Saturday, December 10, 2005

The Spoken Word

It was a cold bright day in London on Wednesday. I spent some time in one of the carrels in the Rare Books Reading Room in the British Library listening to sermons in Welsh, reminding myself how they sounded - the highs and lows in both pitch and volume and the dramatic pauses. There are so many ways to change a voice. I also listened to a sermon in English from the 1950s by Reverend Gordon Franklin on the theme of love. He had such clipped business tones - strangely these had the effect of making what he was describing even more touching and appealing. Then I heard about the early life of Sir David Davies in Ebbw Vale which was interesting, part of a series of interviews about the history of the steel industry in the UK called LIVES IN STEEL. Sir David Davies was an important Trade Unionist, and one of his biggest regrets seems to have been that he left school early even though he'd passed the 'eleven-plus' which would have entitled him to go to grammar school. Listening to him being interviewed was quite funny. He had an old man's tendency to stray from the subject and go into his own reveries, and the interviewer seemed to have had quite a struggle to keep him on track, and then from time to time his wife Else would chip in with her opinion and the recording would suddenly go silent only to pick up again with Sir David Davies talking again.

Since my booking to use the carrel didn't start until 2.15pm I had time to take a walk along Euston Road to my publishers' huge office block - 'Hodder Tower'. There are glass elevators and a large glass atrium at the front which of course houses a Christmas tree at this time of year. I dropped something off for Amber - my editor's excellent assistant who is leaving Sceptre after being there for five years and is looking for some new adventure. I am sorry that she is going and shall miss her, but she has promised to tell me where she ends up next so that is good.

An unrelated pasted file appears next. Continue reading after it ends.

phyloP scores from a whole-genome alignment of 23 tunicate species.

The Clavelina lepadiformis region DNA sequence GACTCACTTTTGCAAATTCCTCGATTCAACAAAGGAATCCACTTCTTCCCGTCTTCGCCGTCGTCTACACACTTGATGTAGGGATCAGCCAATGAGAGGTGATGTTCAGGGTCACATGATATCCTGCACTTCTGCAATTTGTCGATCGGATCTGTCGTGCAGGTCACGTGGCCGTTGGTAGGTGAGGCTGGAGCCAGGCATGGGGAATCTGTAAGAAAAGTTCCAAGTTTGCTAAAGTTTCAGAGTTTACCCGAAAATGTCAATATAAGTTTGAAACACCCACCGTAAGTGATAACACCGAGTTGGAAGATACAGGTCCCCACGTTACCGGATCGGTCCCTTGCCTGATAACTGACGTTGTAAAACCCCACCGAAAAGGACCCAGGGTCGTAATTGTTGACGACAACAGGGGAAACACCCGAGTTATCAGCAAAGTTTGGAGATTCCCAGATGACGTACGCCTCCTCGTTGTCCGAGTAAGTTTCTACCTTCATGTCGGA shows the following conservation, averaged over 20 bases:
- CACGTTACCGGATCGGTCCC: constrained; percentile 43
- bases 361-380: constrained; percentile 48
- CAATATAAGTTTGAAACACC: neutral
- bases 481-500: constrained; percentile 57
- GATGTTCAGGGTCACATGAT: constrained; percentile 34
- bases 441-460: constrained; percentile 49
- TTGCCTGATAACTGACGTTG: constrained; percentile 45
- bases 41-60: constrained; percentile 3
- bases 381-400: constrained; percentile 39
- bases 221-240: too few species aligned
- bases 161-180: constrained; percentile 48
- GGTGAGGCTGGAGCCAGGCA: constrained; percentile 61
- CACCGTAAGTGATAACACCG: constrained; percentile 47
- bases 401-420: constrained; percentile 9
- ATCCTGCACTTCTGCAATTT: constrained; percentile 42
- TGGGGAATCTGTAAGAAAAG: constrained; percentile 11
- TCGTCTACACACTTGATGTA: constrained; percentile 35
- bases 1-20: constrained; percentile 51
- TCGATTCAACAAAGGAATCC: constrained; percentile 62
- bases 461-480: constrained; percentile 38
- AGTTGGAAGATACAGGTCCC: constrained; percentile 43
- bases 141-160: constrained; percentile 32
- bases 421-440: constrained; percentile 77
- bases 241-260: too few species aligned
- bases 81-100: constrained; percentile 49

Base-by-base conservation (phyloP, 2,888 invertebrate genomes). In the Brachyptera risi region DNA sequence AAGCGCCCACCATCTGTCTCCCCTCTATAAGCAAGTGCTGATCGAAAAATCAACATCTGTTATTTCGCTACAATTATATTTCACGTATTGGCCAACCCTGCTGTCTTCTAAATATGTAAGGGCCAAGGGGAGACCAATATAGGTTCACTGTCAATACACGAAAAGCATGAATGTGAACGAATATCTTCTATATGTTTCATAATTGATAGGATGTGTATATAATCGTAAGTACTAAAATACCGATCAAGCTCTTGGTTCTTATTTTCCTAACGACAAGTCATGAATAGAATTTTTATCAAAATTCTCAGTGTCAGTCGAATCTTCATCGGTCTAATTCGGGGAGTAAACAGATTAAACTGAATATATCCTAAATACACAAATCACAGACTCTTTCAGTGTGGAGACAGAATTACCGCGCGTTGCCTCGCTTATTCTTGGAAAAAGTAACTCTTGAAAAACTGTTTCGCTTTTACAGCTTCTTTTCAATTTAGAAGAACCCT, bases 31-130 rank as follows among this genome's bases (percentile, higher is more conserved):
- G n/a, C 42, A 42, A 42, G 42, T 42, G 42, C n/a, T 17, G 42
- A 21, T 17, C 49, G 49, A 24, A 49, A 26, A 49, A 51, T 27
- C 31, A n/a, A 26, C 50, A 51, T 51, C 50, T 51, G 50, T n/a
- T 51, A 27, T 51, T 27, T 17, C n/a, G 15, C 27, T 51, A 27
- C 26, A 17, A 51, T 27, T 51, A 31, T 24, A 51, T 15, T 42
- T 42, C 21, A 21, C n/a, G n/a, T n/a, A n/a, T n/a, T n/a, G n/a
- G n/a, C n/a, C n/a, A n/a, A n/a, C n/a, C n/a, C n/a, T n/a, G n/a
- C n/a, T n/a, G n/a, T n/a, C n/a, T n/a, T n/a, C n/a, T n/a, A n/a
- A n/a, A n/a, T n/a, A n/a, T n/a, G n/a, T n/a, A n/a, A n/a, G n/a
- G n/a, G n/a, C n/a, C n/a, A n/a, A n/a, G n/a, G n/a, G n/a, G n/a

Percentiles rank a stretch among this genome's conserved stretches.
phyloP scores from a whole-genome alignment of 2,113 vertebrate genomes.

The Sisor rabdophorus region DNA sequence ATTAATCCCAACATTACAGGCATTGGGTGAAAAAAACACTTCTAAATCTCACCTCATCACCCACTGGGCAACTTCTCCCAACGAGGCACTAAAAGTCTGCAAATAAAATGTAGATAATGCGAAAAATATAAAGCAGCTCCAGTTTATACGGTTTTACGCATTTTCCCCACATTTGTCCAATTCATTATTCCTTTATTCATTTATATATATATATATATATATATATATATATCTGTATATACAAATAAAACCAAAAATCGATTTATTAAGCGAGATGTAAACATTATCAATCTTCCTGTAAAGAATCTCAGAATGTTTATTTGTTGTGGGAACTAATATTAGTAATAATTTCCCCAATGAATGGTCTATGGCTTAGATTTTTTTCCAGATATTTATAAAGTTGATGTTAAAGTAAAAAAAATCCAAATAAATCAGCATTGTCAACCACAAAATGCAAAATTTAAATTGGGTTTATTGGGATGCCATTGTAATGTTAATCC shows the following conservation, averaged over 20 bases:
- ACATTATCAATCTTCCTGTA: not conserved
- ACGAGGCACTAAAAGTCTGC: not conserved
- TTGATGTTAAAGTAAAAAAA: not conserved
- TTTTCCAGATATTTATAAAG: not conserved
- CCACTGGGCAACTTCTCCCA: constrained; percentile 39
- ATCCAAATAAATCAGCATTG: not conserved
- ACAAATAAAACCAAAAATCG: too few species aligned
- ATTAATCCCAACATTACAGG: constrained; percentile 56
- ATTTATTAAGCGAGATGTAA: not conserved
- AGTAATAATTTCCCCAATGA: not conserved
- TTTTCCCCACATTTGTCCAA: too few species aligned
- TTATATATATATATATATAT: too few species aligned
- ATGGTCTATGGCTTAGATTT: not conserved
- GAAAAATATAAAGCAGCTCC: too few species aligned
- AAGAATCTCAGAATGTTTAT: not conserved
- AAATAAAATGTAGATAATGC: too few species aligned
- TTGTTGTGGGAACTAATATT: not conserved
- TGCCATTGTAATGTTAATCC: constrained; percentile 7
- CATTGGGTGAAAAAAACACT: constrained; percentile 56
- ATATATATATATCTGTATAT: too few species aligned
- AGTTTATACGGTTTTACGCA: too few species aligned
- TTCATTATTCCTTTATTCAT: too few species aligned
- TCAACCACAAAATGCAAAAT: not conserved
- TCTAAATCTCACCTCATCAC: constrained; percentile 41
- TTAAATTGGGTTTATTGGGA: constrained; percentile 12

All the buildings along Euston Road are massive office blocks, lots of glass and futuristic-looking buildings and outside each one was a small clutch of smokers intently and silently sucking up nicotine in as short a time as possible.

But the main reason for my trip to London was the A P Watt Author party. I enjoyed this even more this year than I did last year, although I was feeling like I shouldn't go since I felt I had nothing much to celebrate, and I doubt that I would have gone in at all if my agent's assistant, Philippa Donovan, hadn't spotted me so then I had to go in then and I was very glad I did.

I talked to many people but have little memory of much that was said because the wine flowed pretty freely as usual. But I remember laughing a lot which was a great relief and meeting some very interesting people including Michael Cox (and his daughter Emily) whose book I am looking forward to reading called THE MEANING OF NIGHT. It has been sold in 19 different countries and had been lurking inside the author's head for 30 years. It is set in Victorian London and is a type of literary mystery.

I also enjoyed talking to Giles Foden and Tim Dowling - who was very funny, especially when Philippa brought a contract for him to sign in the middle of the party for a novel he hasn't actually written yet. Then, at the end when a lot of the people retired to the Groucho club, I decided to stay on at the bar downstairs and had a good time talking to some more people including my agent Natasha Fairweather. By this time I had drunk much more than the recommended daily allowance of alcohol but even so managed to stagger back up the Tottenham Court Road to the St Giles Hotel, find my room, which was like a cell in an insect's nest, and managed to unlock the door. It felt like a major accomplishment.


Post a Comment

Comments are subject to moderation.

<< Home